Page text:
Watkins's portraits were at times controversial. He said that he painted what he saw in the sitter and did not strive for an exact likeness. His portrait of Joseph Clark, the Democratic reform mayor of Philadelphia, which showed the subject standing with arms folded and looking down, was not well received. It was only at Clark's insistence that the city accepted the picture. In his portraits Watkins has been said to have been influenced by Thomas Eakins, his great predecessor at the Academy of Fine Arts.

During his distinguished career Watkins, or Watty as he was known to his friends, received innumerable awards and honors both in Europe and America. His alma mater, the Academy of Fine Arts, gave him the three gold medals at its disposal. In 1934 he held his first one-man show at the Rehn Gallery in New York. The Philadelphia Museum of Art honored Watkins and his close friend Arthur B. Carles with an exhibition in 1946. A major show of his work took place at New York's Museum of Modern Art in 1950, and a retrospective was staged at the Philadelphia Museum in 1964. A member of many prestigious organizations and boards, including the American Academy in Rome, he was awarded a doctorate in fine arts by Franklin and Marshall College in 1954. His paintings now hang in thirty major museums. Watkins occasionally contributed articles to art periodicals, the most important of which, "An Artist Talks to His Students," was published in the Magazine of Art in December 1941.

Throughout his life he painted pictures of a religious nature. Critics have noted the influence of William Blake. The Vatican Museum in Rome, having built a wing for contemporary art, selected Watkins as one of six American artists to be represented and chose a large painting of the Crucifixion. The wing had been scheduled to open in October 1972, and Watkins and his wife went to Italy for the event. The opening was delayed and they decided to remain in Europe. However, he was stricken and died in Bologna.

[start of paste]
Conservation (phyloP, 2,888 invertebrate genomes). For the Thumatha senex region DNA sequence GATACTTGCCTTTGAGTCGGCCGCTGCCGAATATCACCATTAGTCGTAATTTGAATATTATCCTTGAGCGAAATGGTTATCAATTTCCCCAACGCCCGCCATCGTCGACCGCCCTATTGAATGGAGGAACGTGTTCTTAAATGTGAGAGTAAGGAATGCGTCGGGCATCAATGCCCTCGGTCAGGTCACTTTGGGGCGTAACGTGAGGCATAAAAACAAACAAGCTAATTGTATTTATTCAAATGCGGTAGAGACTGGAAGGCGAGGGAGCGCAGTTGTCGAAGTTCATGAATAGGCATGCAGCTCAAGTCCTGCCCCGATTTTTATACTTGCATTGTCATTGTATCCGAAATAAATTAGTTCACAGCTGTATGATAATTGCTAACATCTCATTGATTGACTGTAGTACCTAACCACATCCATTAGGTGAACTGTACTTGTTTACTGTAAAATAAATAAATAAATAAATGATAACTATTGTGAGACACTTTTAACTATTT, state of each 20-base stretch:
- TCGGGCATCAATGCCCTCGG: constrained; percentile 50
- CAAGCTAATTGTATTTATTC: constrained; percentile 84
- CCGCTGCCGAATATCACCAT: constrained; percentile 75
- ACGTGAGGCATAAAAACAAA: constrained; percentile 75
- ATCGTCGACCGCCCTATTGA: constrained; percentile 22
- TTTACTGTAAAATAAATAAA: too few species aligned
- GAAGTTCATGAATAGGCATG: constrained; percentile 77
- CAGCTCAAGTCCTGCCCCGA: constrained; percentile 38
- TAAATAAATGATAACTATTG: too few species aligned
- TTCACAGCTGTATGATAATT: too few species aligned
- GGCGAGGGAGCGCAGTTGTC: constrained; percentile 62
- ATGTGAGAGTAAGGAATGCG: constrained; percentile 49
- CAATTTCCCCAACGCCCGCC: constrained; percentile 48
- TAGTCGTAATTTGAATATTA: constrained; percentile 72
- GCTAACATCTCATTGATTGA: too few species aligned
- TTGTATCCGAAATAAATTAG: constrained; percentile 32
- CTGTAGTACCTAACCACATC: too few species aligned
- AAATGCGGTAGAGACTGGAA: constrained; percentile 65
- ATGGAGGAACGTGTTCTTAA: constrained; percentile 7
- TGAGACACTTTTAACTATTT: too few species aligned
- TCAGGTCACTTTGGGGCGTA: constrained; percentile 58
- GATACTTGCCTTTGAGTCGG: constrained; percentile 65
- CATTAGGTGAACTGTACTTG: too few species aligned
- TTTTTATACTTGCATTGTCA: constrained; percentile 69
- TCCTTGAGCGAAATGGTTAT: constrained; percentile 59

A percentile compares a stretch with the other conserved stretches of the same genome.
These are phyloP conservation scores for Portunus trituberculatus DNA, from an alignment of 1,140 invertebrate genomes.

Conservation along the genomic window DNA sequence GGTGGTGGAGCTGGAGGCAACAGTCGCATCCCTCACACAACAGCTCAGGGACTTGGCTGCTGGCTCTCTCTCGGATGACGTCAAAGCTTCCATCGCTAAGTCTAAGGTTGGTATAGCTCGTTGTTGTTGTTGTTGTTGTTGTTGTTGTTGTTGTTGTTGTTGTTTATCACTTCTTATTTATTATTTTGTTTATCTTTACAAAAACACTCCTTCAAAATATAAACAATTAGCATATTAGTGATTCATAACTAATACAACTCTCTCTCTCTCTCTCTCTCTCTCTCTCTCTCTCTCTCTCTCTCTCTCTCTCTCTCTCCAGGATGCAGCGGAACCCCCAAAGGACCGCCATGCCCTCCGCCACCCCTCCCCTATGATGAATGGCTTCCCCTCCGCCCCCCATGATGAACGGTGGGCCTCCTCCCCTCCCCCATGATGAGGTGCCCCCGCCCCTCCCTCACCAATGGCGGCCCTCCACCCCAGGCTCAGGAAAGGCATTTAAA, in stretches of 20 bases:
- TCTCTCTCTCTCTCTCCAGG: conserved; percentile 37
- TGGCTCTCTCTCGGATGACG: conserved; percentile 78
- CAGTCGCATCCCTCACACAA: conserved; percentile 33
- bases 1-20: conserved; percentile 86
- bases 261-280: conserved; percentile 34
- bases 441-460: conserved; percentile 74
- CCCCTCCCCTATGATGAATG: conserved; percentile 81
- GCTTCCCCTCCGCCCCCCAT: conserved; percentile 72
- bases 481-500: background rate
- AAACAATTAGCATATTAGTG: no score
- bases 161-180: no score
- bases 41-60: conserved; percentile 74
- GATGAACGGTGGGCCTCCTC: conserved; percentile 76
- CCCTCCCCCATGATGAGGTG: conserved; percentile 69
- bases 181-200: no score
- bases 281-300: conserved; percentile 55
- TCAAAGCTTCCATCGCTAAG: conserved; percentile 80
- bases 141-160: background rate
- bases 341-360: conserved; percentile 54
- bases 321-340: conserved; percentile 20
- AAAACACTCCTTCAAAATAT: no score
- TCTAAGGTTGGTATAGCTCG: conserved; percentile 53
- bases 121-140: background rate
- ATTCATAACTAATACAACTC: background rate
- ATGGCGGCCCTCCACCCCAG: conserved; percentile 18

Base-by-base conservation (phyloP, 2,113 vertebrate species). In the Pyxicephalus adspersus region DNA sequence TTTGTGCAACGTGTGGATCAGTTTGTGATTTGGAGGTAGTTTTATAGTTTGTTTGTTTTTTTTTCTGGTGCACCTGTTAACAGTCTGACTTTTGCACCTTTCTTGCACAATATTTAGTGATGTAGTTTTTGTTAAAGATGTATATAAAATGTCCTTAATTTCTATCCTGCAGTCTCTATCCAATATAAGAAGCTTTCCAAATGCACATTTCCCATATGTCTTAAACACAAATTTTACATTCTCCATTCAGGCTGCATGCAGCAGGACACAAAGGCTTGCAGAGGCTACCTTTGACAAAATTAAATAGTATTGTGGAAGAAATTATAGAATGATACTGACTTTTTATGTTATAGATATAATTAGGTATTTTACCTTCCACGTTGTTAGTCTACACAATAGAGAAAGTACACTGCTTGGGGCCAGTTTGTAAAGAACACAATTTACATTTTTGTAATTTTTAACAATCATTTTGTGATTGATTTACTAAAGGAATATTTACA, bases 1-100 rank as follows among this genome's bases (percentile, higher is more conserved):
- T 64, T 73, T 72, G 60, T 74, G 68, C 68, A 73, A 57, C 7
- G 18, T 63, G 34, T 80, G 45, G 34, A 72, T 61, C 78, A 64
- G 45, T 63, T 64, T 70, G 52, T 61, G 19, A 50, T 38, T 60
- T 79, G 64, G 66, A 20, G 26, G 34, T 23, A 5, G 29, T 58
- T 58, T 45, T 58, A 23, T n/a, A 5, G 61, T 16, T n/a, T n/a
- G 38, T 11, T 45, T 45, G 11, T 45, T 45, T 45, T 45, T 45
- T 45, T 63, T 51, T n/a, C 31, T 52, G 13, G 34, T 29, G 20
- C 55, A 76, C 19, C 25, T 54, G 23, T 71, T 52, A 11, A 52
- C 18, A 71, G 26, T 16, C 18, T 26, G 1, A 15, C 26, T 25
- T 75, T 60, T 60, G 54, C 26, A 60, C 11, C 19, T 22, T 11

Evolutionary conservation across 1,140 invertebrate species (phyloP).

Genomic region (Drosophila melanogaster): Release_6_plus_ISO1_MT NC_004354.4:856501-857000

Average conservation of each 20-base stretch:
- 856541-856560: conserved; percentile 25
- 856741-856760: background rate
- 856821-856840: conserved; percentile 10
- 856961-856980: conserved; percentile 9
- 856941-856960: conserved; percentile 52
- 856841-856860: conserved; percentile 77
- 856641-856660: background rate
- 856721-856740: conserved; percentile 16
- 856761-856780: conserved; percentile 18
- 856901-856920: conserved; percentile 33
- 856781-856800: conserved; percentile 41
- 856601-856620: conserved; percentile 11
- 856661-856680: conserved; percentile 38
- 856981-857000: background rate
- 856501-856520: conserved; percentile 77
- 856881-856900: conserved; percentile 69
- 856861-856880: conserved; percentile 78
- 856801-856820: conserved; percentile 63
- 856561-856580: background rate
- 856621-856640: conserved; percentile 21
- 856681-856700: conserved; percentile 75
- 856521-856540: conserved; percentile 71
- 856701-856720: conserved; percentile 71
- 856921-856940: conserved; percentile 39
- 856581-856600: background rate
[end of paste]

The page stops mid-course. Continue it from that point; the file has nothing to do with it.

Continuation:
Franklin Watkins was a tall, handsome, urbane man. A self-portrait, exhibited in the 1964 retrospective at the Philadelphia museum, is in a private collection. He was married first in 1927, to Fredolyn Gimble, daughter of Ellis Gimble, the department store magnate. The marriage ended in divorce in 1942. He then married Mrs. Ida Quigley Furst, a native of Lock Haven, Pa. There were no children by either marriage.

Watkins, though born in New York City, was proud of his southern heritage and claimed North Carolina as home. The family had lived on Fifth Street in Winston-Salem in 1910 and 1911. As a former resident of that city, he exhibited oil paintings at the Piedmont Festival of Music and Art in 1944 and 1946. A few years before his death, he and his wife visited the Watkins ancestral home in Reidsville. An early study in oil of a reclining nude is in the collection of the Ackland Museum at Chapel Hill.


Henry Clifford, introduction to Catalogue, Philadelphia Museum of Art (1964).

Jaquelin Nash (Tarboro), personal contact.

Philadelphia Inquirer, selected articles.

Andrew Richie, introduction to catalogue, Museum of Modern Art (1950).

Francis Speight, personal contact.

F. W. Watkins, personal contact.

Ben Wolfe, Franklin C. Watkins: Portrait of a Painter (1966).

Who's Who in America (1976).

Who's Who in American Art (1989).

Additional Resources:

Archives of American Art. "Franklin Chenault Watkins, Avalon, New Jersey letter to Lawrence Arthur Fleischman, Detroit, Mich., 1958 July 21." Franklin Chenault Watkins, Avalon, New Jersey letter to Lawrence Arthur Fleischman, Detroit, Mich., from the Lawrence and Barbara Fleischman papers. (accessed June 11, 2014).

Watkins, Franklin Chenault. 1954. Death and resurrection by Franklin Watkins. Detroit: Detroit Institute of Arts. (accessed June 10, 2014).

Watkins, Franklin Chenault, and Paul Cummins. 1971. Oral history interview with Franklin Watkins. (accessed June 10, 2014).

Watkins, Franklin Chenault. 1909. Franklin C. Watkins papers. (accessed June 10, 2014).